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Sports supplements declared to be medicines
Consumer fact sheet
How sports supplements are regulated in Australia
In Australia, a sports supplement can be classified as either a food or a medicine in law (see Food and medicine regulation). How it is classified depends on factors including the product's ingredients, marketing claims and how it is presented (including the dosage form - pill, food bar, powder etc.).
Many sports supplements are appropriately marketed as foods in Australia. However, some contain ingredients that have stimulant or other drug-like effects, such as changes to hormone levels, or are in a medicinal dosage form (e.g. tablets, pills and capsules). These products can present a higher risk to the consumer and it is therefore inappropriate to have them available for purchase as foods.
Because of safety concerns related to the use of certain sports supplements, a declaration has been made providing legal clarification on which sports supplements are considered therapeutic goods in Australia. Determining whether a product is a food or a medicine is important because there are different requirements for medicines and foods that depend on factors including product ingredients, and how they are manufactured, labelled and advertised.
Sports supplements now declared to be therapeutic goods
The legal clarification provided by the declaration means that sports supplements will be regulated by the TGA as therapeutic goods if:
- they are presented in the medicinal dosage form of a pill, tablet or capsule, or
- their ingredients are higher-risk to consumers
A sports supplement contains a higher-risk ingredient if there are:
- substances present in the product, regardless of how they got there, that are 'scheduled' in the Australian Poisons Standard (e.g. prescription medicine ingredients)
- ingredients that are intentionally added to the product that are classified as a substance banned for use in sport by the World Anti-Doping Agency
- ingredients that are intentionally added to the product that are substances included in a list of 'Relevant Substances' specified in the declaration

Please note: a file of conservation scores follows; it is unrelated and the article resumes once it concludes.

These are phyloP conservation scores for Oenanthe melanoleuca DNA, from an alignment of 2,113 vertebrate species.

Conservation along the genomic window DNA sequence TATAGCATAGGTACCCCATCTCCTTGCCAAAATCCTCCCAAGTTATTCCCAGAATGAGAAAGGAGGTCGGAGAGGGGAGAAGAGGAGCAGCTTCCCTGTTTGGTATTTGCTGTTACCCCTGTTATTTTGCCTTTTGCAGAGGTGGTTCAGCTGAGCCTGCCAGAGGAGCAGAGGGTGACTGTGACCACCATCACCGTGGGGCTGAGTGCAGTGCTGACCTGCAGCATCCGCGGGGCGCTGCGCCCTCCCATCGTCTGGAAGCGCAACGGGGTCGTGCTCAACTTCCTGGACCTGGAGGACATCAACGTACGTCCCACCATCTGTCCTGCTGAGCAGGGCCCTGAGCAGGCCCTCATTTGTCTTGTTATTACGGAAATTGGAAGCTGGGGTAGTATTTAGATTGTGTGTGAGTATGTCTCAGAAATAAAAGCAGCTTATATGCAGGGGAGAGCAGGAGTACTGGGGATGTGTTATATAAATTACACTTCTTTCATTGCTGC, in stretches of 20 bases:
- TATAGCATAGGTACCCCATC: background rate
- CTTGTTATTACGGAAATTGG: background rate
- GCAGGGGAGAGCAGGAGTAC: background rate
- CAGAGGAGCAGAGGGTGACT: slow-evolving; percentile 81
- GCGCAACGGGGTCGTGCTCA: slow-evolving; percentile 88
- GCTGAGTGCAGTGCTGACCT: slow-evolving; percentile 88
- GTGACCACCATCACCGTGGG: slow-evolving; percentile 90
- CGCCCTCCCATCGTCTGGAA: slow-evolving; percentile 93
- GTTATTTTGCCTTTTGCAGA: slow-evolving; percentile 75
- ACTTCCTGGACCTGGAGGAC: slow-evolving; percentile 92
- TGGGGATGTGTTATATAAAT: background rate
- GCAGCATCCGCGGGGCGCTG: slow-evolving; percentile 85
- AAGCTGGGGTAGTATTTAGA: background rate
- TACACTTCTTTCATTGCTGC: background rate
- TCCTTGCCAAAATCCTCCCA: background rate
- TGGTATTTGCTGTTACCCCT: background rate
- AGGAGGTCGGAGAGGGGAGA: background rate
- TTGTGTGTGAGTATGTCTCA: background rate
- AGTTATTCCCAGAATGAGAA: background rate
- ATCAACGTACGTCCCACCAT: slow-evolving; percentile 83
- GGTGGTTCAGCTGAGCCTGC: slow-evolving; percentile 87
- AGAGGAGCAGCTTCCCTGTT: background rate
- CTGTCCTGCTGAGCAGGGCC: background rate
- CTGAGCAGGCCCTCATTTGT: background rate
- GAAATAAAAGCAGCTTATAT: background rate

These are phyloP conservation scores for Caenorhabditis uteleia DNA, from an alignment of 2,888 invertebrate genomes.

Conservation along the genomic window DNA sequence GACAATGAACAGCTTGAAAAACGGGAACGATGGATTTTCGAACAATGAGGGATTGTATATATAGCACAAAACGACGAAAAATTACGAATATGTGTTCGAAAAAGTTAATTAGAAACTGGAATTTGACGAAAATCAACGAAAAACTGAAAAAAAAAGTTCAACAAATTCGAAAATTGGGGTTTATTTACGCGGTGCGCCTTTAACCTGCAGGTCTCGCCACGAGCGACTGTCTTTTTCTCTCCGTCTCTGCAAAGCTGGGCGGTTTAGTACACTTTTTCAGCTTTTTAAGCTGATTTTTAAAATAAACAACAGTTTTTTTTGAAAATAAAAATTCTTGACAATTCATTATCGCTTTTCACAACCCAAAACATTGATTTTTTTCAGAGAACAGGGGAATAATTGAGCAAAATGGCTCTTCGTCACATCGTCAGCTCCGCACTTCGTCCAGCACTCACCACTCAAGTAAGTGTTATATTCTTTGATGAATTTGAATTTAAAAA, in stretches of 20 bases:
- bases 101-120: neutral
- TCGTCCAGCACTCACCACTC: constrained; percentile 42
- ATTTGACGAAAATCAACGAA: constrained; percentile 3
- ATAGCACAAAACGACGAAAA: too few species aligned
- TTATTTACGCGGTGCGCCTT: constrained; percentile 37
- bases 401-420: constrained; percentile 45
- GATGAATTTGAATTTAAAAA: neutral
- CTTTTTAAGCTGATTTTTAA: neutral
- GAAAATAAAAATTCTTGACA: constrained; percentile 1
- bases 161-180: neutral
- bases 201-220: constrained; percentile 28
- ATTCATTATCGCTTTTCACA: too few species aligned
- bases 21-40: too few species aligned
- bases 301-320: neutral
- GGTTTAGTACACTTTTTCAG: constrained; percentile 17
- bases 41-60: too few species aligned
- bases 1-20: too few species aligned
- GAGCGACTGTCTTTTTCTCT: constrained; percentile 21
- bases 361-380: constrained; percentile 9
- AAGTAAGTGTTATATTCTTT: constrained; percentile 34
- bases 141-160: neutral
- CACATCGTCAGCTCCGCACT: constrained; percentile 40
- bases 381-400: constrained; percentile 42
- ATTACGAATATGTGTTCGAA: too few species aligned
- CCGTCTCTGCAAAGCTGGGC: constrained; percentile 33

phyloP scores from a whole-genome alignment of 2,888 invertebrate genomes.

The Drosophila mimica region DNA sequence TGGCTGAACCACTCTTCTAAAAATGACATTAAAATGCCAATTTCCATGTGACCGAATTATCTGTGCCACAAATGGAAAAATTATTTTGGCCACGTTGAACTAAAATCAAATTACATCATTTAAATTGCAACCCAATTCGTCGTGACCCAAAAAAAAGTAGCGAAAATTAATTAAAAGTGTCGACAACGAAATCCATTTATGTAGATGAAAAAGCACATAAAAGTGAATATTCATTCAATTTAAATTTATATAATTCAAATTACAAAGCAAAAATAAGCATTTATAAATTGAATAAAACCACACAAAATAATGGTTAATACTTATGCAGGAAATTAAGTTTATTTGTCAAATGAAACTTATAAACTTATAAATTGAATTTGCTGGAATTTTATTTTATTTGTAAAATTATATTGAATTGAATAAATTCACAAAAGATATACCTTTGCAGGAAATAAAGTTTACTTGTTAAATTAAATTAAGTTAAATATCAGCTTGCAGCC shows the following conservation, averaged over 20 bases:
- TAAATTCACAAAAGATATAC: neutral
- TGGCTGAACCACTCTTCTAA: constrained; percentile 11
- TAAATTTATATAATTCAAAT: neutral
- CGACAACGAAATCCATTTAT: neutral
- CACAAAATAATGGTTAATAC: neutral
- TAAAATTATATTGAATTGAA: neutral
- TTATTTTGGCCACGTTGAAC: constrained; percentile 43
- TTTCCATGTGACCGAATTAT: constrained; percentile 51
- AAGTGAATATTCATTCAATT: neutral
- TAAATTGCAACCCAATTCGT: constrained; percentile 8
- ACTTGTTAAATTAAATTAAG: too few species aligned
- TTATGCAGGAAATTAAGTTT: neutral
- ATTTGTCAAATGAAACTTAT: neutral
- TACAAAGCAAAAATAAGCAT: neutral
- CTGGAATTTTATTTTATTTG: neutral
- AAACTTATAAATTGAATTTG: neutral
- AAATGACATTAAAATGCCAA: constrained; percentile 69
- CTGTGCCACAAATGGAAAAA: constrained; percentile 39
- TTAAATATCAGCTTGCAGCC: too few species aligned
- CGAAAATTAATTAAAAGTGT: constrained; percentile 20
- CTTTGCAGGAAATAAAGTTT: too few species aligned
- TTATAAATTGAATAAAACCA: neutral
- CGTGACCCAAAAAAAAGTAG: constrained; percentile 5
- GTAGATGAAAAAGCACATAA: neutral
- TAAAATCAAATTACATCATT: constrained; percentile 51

Sports supplements that will not be affected
Sports supplements that contain ingredients appropriate for food and that are presented as food will be regulated as food e.g. protein powders, nutrition bars, energy drinks.
Other products that do not make any therapeutic claims, including in relation to sports or exercise performance, will also be unaffected by the declaration e.g. artificial sweeteners.
Impacts on consumer choice
Consumers will continue to be able to buy sports supplement products.
Those that contain only appropriate ingredients and are in a presentation appropriate for foods (e.g. protein powders) will continue to be marketed as foods. There will also continue to be sports supplements supplied in Australia as medicines (these products have an AUST L or AUST R number on the front label to identify that these products are entered on the Australian Register of Therapeutic Goods - ARTG).
Consumers may see changes to some sports supplements on the market in relation to their formulation, claims, labelling and advertising, as manufacturers of those affected products choose to change certain aspects of their products to be regulated as a food or a medicine.
Availability of listed medicine sports supplements
Sports supplements presented as a pill, tablet or capsule and only containing lower risk ingredients may start to be regulated as a 'listed medicine' (the same as many vitamin and dietary supplements). Listed medicines carry an 'AUST L' number and are readily available from general retail stores (such as supermarkets and supplement stores) and do not require a prescription to purchase them. It is anticipated that most sports supplements declared to be therapeutic goods would fall into the 'listed medicine' category.
Availability of sports supplement products containing higher risk ingredients
Sports supplements presented as a pill, tablet or capsule or containing higher risk ingredients may change to be regulated as a 'registered medicine' and carry an 'AUST R' number on their labels. Depending on their ingredients and health claims (indications), registered medicines can be available at general retail stores (e.g. paracetamol products), or at pharmacies with the advice of a pharmacist (e.g. certain anti-inflammatory medicines) or a doctor's prescription (e.g. hormone preparations).
Implementation of changes
The declaration will come into effect on 30 November 2020. Sports supplements that are covered by the declaration and contain higher-risk ingredients will from that time be regulated as medicines and be required to comply with all applicable therapeutic goods legislation.
Sports supplements that are presented as tablets, capsules or pills and do not contain ingredients covered by the declaration will have 3 years (by 30 November 2023) to comply with the legislation (e.g. change their dosage form to remain regulated as food or become a therapeutic good).
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